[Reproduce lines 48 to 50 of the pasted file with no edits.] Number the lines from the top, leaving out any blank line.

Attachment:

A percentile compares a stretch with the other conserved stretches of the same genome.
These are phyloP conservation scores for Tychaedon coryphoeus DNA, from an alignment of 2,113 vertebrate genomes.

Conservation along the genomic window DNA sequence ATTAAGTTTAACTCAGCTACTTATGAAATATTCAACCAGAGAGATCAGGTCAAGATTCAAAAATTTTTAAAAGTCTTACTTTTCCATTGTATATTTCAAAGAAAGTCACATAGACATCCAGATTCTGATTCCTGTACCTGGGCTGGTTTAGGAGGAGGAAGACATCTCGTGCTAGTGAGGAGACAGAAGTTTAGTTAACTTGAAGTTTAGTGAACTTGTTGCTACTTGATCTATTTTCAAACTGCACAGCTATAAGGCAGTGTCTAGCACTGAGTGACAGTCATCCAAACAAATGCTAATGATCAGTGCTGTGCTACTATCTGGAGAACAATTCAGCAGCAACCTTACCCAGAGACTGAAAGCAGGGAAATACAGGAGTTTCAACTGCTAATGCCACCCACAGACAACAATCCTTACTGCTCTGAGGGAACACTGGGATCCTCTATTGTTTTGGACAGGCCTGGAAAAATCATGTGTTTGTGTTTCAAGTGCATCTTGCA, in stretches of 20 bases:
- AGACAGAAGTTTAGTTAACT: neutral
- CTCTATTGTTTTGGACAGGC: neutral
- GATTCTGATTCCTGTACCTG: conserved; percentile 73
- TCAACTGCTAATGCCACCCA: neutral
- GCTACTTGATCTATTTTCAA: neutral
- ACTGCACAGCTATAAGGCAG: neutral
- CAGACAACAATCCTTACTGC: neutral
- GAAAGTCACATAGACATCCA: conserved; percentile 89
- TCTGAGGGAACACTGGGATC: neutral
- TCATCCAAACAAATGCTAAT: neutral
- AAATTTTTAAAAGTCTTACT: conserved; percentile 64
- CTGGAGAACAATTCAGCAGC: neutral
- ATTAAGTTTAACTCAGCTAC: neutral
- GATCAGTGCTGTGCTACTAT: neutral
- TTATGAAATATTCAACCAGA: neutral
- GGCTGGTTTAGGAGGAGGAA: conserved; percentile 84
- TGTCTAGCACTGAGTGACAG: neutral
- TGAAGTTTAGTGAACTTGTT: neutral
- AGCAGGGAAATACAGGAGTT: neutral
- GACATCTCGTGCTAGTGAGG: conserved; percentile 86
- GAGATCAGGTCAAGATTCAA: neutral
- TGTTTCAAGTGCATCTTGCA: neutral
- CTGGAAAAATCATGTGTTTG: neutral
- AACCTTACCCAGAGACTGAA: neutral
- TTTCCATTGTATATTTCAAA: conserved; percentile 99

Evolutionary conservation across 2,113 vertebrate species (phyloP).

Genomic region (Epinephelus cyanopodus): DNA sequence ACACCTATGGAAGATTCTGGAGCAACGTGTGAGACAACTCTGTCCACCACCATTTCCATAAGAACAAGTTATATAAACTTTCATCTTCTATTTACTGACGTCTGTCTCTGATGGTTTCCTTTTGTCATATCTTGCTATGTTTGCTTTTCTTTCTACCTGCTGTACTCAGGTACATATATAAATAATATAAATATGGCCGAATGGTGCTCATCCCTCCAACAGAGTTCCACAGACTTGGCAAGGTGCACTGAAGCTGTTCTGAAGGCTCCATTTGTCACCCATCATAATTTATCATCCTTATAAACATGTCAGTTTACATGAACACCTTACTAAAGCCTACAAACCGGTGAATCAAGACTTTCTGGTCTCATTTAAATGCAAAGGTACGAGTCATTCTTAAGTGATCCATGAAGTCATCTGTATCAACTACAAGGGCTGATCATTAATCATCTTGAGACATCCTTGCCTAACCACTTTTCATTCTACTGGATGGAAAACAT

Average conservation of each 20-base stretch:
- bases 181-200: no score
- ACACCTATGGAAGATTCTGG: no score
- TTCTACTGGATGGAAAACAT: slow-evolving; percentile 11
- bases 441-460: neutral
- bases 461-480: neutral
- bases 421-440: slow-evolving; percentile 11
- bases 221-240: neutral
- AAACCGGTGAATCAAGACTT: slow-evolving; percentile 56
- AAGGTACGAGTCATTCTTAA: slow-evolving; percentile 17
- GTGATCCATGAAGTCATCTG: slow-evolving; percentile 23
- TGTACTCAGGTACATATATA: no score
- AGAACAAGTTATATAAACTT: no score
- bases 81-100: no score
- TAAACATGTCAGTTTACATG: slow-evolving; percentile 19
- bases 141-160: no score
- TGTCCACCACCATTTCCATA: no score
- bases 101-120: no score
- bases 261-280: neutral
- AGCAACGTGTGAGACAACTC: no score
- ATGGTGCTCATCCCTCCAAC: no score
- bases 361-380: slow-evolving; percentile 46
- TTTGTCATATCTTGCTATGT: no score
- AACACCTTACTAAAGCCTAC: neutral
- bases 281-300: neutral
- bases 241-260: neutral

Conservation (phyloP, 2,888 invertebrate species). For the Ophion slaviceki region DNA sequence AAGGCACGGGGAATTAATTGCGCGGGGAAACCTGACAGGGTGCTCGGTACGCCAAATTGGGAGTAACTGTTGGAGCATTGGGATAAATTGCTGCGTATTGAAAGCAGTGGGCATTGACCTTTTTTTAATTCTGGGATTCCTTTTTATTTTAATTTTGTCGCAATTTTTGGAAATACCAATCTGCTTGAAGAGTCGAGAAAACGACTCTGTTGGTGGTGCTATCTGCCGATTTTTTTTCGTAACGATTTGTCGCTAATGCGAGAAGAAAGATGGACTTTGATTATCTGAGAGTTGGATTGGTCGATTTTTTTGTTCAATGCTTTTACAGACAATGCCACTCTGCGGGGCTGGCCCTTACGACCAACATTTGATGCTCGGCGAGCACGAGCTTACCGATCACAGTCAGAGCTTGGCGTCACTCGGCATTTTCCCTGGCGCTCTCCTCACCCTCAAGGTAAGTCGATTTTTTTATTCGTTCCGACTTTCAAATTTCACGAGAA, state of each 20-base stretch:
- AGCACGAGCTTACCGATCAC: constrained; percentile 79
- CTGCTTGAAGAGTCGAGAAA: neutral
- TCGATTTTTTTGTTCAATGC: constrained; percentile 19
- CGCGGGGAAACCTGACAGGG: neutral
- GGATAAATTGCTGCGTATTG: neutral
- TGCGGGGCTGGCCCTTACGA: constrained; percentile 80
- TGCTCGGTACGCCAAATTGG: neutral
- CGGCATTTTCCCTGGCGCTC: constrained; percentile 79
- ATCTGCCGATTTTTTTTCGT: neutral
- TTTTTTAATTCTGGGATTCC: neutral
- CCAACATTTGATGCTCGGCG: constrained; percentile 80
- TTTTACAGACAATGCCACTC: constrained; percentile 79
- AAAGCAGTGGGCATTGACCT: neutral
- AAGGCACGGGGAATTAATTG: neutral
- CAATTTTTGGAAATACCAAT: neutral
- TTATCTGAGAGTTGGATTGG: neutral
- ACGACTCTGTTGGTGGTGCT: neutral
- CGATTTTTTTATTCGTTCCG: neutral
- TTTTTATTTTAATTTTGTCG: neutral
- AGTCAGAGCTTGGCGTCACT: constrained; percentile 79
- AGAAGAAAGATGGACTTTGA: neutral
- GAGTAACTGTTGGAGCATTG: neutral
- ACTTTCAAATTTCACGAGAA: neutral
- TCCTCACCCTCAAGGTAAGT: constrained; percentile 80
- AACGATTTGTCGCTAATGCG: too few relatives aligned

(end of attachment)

- bases 101-120: no score
- bases 261-280: neutral
- AGCAACGTGTGAGACAACTC: no score